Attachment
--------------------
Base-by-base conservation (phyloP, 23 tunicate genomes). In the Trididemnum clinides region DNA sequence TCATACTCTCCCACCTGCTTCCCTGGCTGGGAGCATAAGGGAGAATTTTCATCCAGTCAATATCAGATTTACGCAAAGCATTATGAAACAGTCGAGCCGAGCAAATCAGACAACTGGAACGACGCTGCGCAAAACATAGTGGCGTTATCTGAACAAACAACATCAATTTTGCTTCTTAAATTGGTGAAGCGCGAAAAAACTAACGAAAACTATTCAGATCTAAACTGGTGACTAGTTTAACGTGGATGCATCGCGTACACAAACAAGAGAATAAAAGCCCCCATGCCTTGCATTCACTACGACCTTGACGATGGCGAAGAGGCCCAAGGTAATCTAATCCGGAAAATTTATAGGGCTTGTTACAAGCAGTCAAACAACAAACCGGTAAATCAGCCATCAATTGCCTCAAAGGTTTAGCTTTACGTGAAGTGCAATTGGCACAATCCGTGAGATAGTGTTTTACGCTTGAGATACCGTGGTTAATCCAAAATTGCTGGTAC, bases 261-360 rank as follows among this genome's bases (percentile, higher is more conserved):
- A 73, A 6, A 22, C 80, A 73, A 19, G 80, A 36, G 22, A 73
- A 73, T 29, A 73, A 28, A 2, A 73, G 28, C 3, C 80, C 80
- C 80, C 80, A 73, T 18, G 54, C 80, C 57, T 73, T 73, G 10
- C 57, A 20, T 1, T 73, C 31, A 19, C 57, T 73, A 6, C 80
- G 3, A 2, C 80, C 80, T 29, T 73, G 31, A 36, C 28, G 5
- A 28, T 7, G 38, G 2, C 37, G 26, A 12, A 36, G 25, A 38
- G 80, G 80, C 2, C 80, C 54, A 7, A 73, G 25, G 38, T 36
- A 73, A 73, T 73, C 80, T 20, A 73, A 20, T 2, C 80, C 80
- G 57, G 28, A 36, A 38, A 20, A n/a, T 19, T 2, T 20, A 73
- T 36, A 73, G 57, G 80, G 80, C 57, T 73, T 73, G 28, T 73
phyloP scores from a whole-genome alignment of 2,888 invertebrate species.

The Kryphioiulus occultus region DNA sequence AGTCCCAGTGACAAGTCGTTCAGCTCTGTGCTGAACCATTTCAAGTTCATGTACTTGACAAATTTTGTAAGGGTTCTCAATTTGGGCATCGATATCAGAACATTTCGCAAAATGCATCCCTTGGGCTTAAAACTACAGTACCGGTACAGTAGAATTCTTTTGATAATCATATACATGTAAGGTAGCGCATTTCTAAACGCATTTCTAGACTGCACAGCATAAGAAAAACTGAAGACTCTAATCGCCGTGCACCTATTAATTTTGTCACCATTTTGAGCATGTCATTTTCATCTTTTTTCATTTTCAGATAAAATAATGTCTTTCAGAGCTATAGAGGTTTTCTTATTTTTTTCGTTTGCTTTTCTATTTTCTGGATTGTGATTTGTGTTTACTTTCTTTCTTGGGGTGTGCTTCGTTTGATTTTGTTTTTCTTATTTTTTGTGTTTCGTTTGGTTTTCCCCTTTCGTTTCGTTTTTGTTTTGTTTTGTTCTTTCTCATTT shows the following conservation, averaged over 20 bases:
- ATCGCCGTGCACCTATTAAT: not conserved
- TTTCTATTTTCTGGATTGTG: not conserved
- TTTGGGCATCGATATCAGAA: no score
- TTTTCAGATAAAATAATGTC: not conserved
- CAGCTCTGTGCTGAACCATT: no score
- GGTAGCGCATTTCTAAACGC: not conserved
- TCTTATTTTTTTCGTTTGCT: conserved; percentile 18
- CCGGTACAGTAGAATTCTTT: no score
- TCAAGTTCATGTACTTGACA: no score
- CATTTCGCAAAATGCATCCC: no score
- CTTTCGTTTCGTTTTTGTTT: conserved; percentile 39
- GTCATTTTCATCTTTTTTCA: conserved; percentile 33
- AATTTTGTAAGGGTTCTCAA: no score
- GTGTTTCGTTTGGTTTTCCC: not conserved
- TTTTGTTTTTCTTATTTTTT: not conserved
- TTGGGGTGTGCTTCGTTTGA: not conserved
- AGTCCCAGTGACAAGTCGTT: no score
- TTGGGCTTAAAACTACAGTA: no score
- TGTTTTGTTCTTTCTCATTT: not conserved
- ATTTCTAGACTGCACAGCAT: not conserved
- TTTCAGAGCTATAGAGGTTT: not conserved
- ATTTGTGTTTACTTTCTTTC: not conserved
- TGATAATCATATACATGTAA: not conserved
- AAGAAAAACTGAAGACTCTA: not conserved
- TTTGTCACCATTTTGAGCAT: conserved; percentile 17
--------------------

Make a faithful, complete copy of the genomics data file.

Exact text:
Base-by-base conservation (phyloP, 23 tunicate genomes). In the Trididemnum clinides region DNA sequence TCATACTCTCCCACCTGCTTCCCTGGCTGGGAGCATAAGGGAGAATTTTCATCCAGTCAATATCAGATTTACGCAAAGCATTATGAAACAGTCGAGCCGAGCAAATCAGACAACTGGAACGACGCTGCGCAAAACATAGTGGCGTTATCTGAACAAACAACATCAATTTTGCTTCTTAAATTGGTGAAGCGCGAAAAAACTAACGAAAACTATTCAGATCTAAACTGGTGACTAGTTTAACGTGGATGCATCGCGTACACAAACAAGAGAATAAAAGCCCCCATGCCTTGCATTCACTACGACCTTGACGATGGCGAAGAGGCCCAAGGTAATCTAATCCGGAAAATTTATAGGGCTTGTTACAAGCAGTCAAACAACAAACCGGTAAATCAGCCATCAATTGCCTCAAAGGTTTAGCTTTACGTGAAGTGCAATTGGCACAATCCGTGAGATAGTGTTTTACGCTTGAGATACCGTGGTTAATCCAAAATTGCTGGTAC, bases 261-360 rank as follows among this genome's bases (percentile, higher is more conserved):
- A 73, A 6, A 22, C 80, A 73, A 19, G 80, A 36, G 22, A 73
- A 73, T 29, A 73, A 28, A 2, A 73, G 28, C 3, C 80, C 80
- C 80, C 80, A 73, T 18, G 54, C 80, C 57, T 73, T 73, G 10
- C 57, A 20, T 1, T 73, C 31, A 19, C 57, T 73, A 6, C 80
- G 3, A 2, C 80, C 80, T 29, T 73, G 31, A 36, C 28, G 5
- A 28, T 7, G 38, G 2, C 37, G 26, A 12, A 36, G 25, A 38
- G 80, G 80, C 2, C 80, C 54, A 7, A 73, G 25, G 38, T 36
- A 73, A 73, T 73, C 80, T 20, A 73, A 20, T 2, C 80, C 80
- G 57, G 28, A 36, A 38, A 20, A n/a, T 19, T 2, T 20, A 73
- T 36, A 73, G 57, G 80, G 80, C 57, T 73, T 73, G 28, T 73
phyloP scores from a whole-genome alignment of 2,888 invertebrate species.

The Kryphioiulus occultus region DNA sequence AGTCCCAGTGACAAGTCGTTCAGCTCTGTGCTGAACCATTTCAAGTTCATGTACTTGACAAATTTTGTAAGGGTTCTCAATTTGGGCATCGATATCAGAACATTTCGCAAAATGCATCCCTTGGGCTTAAAACTACAGTACCGGTACAGTAGAATTCTTTTGATAATCATATACATGTAAGGTAGCGCATTTCTAAACGCATTTCTAGACTGCACAGCATAAGAAAAACTGAAGACTCTAATCGCCGTGCACCTATTAATTTTGTCACCATTTTGAGCATGTCATTTTCATCTTTTTTCATTTTCAGATAAAATAATGTCTTTCAGAGCTATAGAGGTTTTCTTATTTTTTTCGTTTGCTTTTCTATTTTCTGGATTGTGATTTGTGTTTACTTTCTTTCTTGGGGTGTGCTTCGTTTGATTTTGTTTTTCTTATTTTTTGTGTTTCGTTTGGTTTTCCCCTTTCGTTTCGTTTTTGTTTTGTTTTGTTCTTTCTCATTT shows the following conservation, averaged over 20 bases:
- ATCGCCGTGCACCTATTAAT: not conserved
- TTTCTATTTTCTGGATTGTG: not conserved
- TTTGGGCATCGATATCAGAA: no score
- TTTTCAGATAAAATAATGTC: not conserved
- CAGCTCTGTGCTGAACCATT: no score
- GGTAGCGCATTTCTAAACGC: not conserved
- TCTTATTTTTTTCGTTTGCT: conserved; percentile 18
- CCGGTACAGTAGAATTCTTT: no score
- TCAAGTTCATGTACTTGACA: no score
- CATTTCGCAAAATGCATCCC: no score
- CTTTCGTTTCGTTTTTGTTT: conserved; percentile 39
- GTCATTTTCATCTTTTTTCA: conserved; percentile 33
- AATTTTGTAAGGGTTCTCAA: no score
- GTGTTTCGTTTGGTTTTCCC: not conserved
- TTTTGTTTTTCTTATTTTTT: not conserved
- TTGGGGTGTGCTTCGTTTGA: not conserved
- AGTCCCAGTGACAAGTCGTT: no score
- TTGGGCTTAAAACTACAGTA: no score
- TGTTTTGTTCTTTCTCATTT: not conserved
- ATTTCTAGACTGCACAGCAT: not conserved
- TTTCAGAGCTATAGAGGTTT: not conserved
- ATTTGTGTTTACTTTCTTTC: not conserved
- TGATAATCATATACATGTAA: not conserved
- AAGAAAAACTGAAGACTCTA: not conserved
- TTTGTCACCATTTTGAGCAT: conserved; percentile 17